of pigs against foot-and-mouth disease: protection against dis-
[11] Aikawa K, Matsumoto K, Uda H, Tanaka S, Shimamura H,
ease and reduction in contact transmission. Vaccine
Aramaki Y, Tsuchiya S. Prolonged release of drug from O/w
1998;16(7):746 54.
emulsion and residence in rat nasal cavity. Pharm Dev Technol
[33] Reddy GS, Rao KA, Srinivasan VA. Immunity conferred by oil
1998;3(4):461 9.
[12] Freund J. The mode of action of immunological adjuvants. Adv adjuvant haemorrhagic septicaemia vaccine. Indian J Anim Sci
Tuberc Res 1956;7:13048. 1995;66(7):703 4.
[13] Jolles P, Paraf A. Mechanism of adjuvant activity. In: Kleinzeller [34] Lizon I, Trouve G. New safe and efficient oil adjuvants for
A, Springer GF, Wittman HG, editors. In Chemical and Biolog- veterinary vaccines. 12th I.P.V.S. Congress. (The Hague, Nether-
ical Basis of Adjuvants: Molecular Biology, Biochemistry and lands), 1992. August 17 20.
Biophysics, vol. 13. Springer-Verlag, 1973:81104. [35] Barnett PV, Pullen L, Williams L, Doel TR. International bank
[14] Waksman BH. Adjuvants and immune regulation by lymphoid for foot-and-mouth disease vaccine: assessment of Montanide
cells. Springer Semin Immunopathol 1979;2:533. ISA 25 and ISA 206, two commercially available oil adjuvants.
[15] Kaeberle ML. Function of carriers and adjuvants in induction of Vaccine 1996;14(13):1187 98.
immune responses. In: Nervig RM, Gough PM, Kaeberle ML, [36] Wardley RC, Berlinski PJ, Chester ST, Gibson J. The use of
Whetstone CA, editors. Advances in Carriers and Adjuvants for adjuvants with gX deleted pseudorabies virus vaccines. 12th
Veterinary Biologics. Iowa State University Press, 1986:11 23. I.P.V.S. Congress. (The Hague, Netherlands), 1992. August 17
[16] Ganne V, Eloit M, Laval A, Adam M, Trouve G. Enhancement 20.
of the efficacy of a replication-defective adenovirus-vectored [37] Aucouturier J, Ganne V, Eloit M. Oils adjuvants enhance the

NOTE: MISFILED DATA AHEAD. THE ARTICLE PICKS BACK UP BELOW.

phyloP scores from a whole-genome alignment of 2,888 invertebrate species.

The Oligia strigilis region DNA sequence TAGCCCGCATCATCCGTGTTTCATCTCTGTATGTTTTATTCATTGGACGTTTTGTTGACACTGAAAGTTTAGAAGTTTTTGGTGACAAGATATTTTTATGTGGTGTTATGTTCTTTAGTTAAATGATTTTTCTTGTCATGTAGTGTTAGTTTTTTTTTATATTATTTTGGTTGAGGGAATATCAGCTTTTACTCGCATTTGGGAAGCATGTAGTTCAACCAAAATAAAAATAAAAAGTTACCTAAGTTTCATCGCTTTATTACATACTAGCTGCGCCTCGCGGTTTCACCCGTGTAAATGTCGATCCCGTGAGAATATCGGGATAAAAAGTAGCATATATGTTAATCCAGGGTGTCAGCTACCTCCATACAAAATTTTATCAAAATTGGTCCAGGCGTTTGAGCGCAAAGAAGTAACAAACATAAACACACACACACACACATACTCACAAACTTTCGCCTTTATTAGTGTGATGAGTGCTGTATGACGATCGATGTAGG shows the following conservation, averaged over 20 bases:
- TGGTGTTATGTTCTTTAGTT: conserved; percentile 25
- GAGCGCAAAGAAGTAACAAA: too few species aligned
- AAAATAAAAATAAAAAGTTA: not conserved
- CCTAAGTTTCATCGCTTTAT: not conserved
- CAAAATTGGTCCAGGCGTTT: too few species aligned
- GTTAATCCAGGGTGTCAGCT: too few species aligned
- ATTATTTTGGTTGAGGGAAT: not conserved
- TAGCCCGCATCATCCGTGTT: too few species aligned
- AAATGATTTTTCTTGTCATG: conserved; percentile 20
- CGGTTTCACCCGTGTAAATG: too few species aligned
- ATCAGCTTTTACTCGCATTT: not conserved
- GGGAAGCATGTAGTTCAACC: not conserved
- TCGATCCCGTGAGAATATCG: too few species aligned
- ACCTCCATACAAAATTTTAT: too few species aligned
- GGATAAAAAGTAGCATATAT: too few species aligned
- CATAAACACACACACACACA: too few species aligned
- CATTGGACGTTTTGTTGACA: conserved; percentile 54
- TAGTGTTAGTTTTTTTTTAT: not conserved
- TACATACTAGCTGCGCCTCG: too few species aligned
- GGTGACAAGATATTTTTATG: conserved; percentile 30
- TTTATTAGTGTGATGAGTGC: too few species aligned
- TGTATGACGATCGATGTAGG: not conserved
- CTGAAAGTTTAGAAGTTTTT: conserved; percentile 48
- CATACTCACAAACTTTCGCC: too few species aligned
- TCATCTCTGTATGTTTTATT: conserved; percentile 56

vaccine by the addition of oil adjuvants. Vaccine potency of vectored or DNA vaccines expressing the pseudora-
1994;12(13):1190 6. bies virus glycoprotein gp50 gene. Proceedings of PRRS/Au-
[17] Woodhour AF, Metzgar DP, Stim TB, Tytell AA, Hillman MR. jesky. 1999. June 21 24.
New metabolizable immunologic adjuvant for human use: I, [38] Laval A, Ganne V, Aucouturier J, Crespeau F, Levy D. Efficacy
development and animal immune response. Proc Soc Exp Biol and safety of new adjuvanted vaccine formulations containing
Med 1964;116:516 23. inactivated exotoxin antigens from Pasteurella multocida. Pro-
[18] Altman A, Dixon FJ. Immunomodifiers in vaccines. Adv Vet Sci ceedings of the 14th I.P.V.S. Congress. (Bologna, Italy), 1996.
Comp Med 1989;23 :30141. July 7 10.
2672 J. Aucouturier et al. / Vaccine 19 (2001) 26662672

[39] Laval A, Ganne V, Aucouturier J, Deville S, Levy D. Assessment [46] Page WF, Norman JE, Benenson AS. Long term follow-up of
of a new adjuvant range in a model for atrophic rhinitis. army recruits immunised with Freunds incomplete adjuvanted
Proceedings of the 15th IPVS congress. (Birmingham, England), vaccine. Vaccine res 1993;2(3):141 9.
1998. July 5 9. [47] Turner JL, Trauger RJ, Daigle AE, Carlo DJ. HIV-1 immunogen
[40] Ocampo v, Salazar JE, duran M, garcia MA, canto GJ, Rodriguez induction of HIV-1-specific delayed-type hypersensitivity: results
SD. Clinical and humoral immune responses of cattle vaccinated of a double-blind, adjuvant-controlled, dose-ranging trial. AIDS
with an experimental inactivated Anaplasma marginale vaccine in 1994;8:1429 35.
2 different adjuvants. 3rd annual conference on vaccine research. [48] Triozzi PL, Gochnour D, Martin EW, Aldrich W, Powell J, Kim
(Washington DC, USA), 2000. 30 April2 May. JA, Young DC, Lombardi J. Clinical and immunologic effects of
[41] Linblad EB. Aluminium adjuvants. In: Stewart-Tull DES, editor.
a synthetic b-human chorionic gonadotropin vaccine. Int J Oncol
The Theory and Practical Application of Adjuvants, 1995:21 35.
1994;5:1447 53.
[42] Henle W, Henle G. Effect of adjuvants on vaccination or human
[49] Aguado T, Engers H, Pang T, Pink R. Novel adjuvants currently
beings against influenza. Proc Soc Exp Biol Med 1945;59:179 81.
in clinical testing November 2 4, 1998, fondation merieux,
[43] Salk JE, Contakos AB, Laurent AM, Sorensen M, Rapalski AJ,
annecy, france: a meeting sponsored by the world health organi-
Simmons IH, Sandberg H. Use of adjuvants in studies on influenza
immunisation. Degree of persistence of antibody in human sub- zation. Vaccine 1999;17:2321 8.
jects two years after vaccination. J Am Med Assoc 1953;151:1169 [50] Lawrence GW, Saul A, Giddy AJ, Kempr R, Pye D. Phase I trial
75. in humans of an oil-based adjuvant SEPPIC MONTANIDE ISA
[44] Beebe GW, Simon AK, Vivona S. Follow-up study on army 720. Vaccine 1997;15(2):176 8.
personnel who received adjuvant influenza virus vaccine 1951 [51] Hioe CE, Qiu H, Chend PD, Bian Z, Li ML, Li J, Singh M,
1953. Am J Med Sci 1964;257:385405. Kuebler P, McGee P, OHagan D, Zamb T, Koff W, Allsopp C,
[45] Beebe GW, Simon AK, Vivona S. Long-term mortality follow-up Wang CY, Nixon F. Comparison of adjuvant formulations for
of army recruits who received adjuvant influenza virus vaccine cytotoxic T cell induction using synthetic peptides. Vaccine
1951 1953. Am J Epidemiol 1972;95:33746. 1996;14(5):412 8.